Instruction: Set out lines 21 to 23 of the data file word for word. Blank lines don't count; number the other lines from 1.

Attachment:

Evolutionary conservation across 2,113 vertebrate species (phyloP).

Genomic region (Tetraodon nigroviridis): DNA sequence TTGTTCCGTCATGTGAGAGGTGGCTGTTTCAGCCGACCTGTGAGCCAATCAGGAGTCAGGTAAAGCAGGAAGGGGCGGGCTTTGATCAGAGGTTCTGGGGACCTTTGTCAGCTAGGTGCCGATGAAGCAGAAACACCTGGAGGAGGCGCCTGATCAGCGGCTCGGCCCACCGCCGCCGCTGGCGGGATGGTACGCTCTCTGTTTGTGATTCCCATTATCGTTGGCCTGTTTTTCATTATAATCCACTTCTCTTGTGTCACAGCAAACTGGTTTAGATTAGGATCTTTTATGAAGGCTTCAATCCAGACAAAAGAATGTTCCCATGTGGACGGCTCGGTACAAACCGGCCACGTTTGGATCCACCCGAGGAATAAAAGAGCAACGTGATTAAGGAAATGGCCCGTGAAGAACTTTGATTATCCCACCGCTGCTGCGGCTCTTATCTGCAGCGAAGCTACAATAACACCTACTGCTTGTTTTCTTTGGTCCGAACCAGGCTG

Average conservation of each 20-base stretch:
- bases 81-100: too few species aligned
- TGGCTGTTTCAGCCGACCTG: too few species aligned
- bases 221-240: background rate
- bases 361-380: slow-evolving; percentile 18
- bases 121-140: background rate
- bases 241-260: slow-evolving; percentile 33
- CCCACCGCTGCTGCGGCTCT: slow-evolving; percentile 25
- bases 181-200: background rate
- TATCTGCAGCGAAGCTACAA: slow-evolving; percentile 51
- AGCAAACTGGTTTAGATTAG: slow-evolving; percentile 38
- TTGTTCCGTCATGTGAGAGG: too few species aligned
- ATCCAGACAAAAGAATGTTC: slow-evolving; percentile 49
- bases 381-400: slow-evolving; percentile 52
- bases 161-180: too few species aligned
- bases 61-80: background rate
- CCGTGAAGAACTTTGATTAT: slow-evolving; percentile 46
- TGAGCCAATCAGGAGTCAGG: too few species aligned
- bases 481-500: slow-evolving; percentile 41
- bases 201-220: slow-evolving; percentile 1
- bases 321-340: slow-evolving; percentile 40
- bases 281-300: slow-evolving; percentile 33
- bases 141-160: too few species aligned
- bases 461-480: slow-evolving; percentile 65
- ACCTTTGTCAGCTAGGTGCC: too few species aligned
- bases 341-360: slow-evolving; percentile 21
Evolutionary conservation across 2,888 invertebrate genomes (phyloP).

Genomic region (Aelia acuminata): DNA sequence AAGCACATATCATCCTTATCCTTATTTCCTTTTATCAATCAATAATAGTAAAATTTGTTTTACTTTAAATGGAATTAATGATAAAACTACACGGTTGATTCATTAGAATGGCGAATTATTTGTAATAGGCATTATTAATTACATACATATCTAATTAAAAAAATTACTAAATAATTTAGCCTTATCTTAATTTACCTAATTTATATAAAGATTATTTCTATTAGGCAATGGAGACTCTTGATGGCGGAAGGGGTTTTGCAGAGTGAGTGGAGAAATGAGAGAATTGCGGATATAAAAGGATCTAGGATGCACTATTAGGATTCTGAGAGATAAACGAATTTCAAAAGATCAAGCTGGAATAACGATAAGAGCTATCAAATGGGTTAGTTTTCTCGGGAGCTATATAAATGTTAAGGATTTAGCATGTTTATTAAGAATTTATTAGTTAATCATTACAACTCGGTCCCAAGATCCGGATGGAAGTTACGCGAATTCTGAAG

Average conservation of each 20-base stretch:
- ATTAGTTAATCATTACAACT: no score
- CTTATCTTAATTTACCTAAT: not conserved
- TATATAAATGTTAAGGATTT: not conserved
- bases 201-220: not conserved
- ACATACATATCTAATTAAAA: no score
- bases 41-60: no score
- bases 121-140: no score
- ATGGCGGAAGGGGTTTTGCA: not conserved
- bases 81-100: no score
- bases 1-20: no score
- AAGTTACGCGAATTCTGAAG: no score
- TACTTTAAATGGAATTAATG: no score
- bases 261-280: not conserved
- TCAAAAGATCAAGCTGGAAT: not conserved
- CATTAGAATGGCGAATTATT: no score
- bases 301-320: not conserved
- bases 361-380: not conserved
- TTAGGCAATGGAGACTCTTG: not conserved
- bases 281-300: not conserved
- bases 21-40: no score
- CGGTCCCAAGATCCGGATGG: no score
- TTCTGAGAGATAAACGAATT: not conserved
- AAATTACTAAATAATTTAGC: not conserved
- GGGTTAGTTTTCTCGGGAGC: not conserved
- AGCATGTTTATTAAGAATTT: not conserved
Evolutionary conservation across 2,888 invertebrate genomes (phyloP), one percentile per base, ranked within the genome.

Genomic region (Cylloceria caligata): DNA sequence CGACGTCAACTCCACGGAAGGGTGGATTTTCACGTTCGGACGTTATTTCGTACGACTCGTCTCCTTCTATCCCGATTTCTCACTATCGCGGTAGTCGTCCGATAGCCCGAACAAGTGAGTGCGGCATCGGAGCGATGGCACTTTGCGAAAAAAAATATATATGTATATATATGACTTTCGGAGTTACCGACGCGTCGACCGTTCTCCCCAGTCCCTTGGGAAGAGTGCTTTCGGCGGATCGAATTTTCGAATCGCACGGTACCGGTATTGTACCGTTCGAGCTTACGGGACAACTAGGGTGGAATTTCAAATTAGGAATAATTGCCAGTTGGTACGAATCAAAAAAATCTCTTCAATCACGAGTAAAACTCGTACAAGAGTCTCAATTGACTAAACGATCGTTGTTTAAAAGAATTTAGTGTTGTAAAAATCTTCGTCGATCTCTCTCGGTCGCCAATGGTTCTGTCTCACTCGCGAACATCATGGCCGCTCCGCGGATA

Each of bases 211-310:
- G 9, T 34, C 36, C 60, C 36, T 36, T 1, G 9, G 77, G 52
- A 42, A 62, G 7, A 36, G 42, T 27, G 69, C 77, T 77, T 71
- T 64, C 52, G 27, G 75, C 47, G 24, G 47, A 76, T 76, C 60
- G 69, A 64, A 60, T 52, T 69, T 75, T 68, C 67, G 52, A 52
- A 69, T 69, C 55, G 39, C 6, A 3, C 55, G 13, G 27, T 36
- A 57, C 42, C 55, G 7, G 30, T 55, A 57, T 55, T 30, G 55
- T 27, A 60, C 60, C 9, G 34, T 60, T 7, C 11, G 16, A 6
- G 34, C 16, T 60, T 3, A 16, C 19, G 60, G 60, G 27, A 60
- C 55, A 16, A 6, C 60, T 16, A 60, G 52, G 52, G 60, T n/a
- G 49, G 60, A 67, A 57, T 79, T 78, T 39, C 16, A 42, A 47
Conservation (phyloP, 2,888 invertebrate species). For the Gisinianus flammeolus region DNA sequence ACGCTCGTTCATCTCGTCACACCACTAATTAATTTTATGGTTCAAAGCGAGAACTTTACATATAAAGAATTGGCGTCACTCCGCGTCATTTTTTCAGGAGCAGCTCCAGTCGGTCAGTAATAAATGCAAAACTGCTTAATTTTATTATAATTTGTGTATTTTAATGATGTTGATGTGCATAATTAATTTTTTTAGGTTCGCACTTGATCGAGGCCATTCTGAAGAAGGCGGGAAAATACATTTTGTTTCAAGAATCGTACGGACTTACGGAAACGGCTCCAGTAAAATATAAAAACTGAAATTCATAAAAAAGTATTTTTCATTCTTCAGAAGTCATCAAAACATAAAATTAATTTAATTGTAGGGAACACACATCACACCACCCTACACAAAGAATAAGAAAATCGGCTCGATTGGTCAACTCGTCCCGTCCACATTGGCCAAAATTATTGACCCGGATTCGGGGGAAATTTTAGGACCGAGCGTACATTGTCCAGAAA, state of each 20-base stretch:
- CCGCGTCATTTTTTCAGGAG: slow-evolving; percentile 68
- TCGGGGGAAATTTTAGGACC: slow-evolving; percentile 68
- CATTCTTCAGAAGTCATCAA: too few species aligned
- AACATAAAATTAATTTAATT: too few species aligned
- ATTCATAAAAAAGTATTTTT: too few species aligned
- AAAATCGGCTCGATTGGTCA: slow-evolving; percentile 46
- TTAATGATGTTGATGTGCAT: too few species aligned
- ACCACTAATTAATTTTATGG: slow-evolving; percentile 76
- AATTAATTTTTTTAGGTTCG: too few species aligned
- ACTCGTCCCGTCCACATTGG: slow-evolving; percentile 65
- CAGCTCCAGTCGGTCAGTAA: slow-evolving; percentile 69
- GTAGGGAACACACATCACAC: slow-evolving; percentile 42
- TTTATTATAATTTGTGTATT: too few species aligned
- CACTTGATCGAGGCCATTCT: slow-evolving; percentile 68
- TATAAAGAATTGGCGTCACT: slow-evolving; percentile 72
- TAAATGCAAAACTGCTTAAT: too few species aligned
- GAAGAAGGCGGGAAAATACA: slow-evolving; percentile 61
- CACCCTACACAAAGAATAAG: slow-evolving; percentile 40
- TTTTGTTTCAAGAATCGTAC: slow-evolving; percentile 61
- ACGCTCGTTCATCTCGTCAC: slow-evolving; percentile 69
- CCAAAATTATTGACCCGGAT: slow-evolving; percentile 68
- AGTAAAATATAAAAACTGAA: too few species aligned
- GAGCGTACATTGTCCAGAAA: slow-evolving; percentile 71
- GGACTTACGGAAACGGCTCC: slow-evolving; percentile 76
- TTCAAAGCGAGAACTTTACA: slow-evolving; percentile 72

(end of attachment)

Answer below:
- bases 481-500: slow-evolving; percentile 41
- bases 201-220: slow-evolving; percentile 1
- bases 321-340: slow-evolving; percentile 40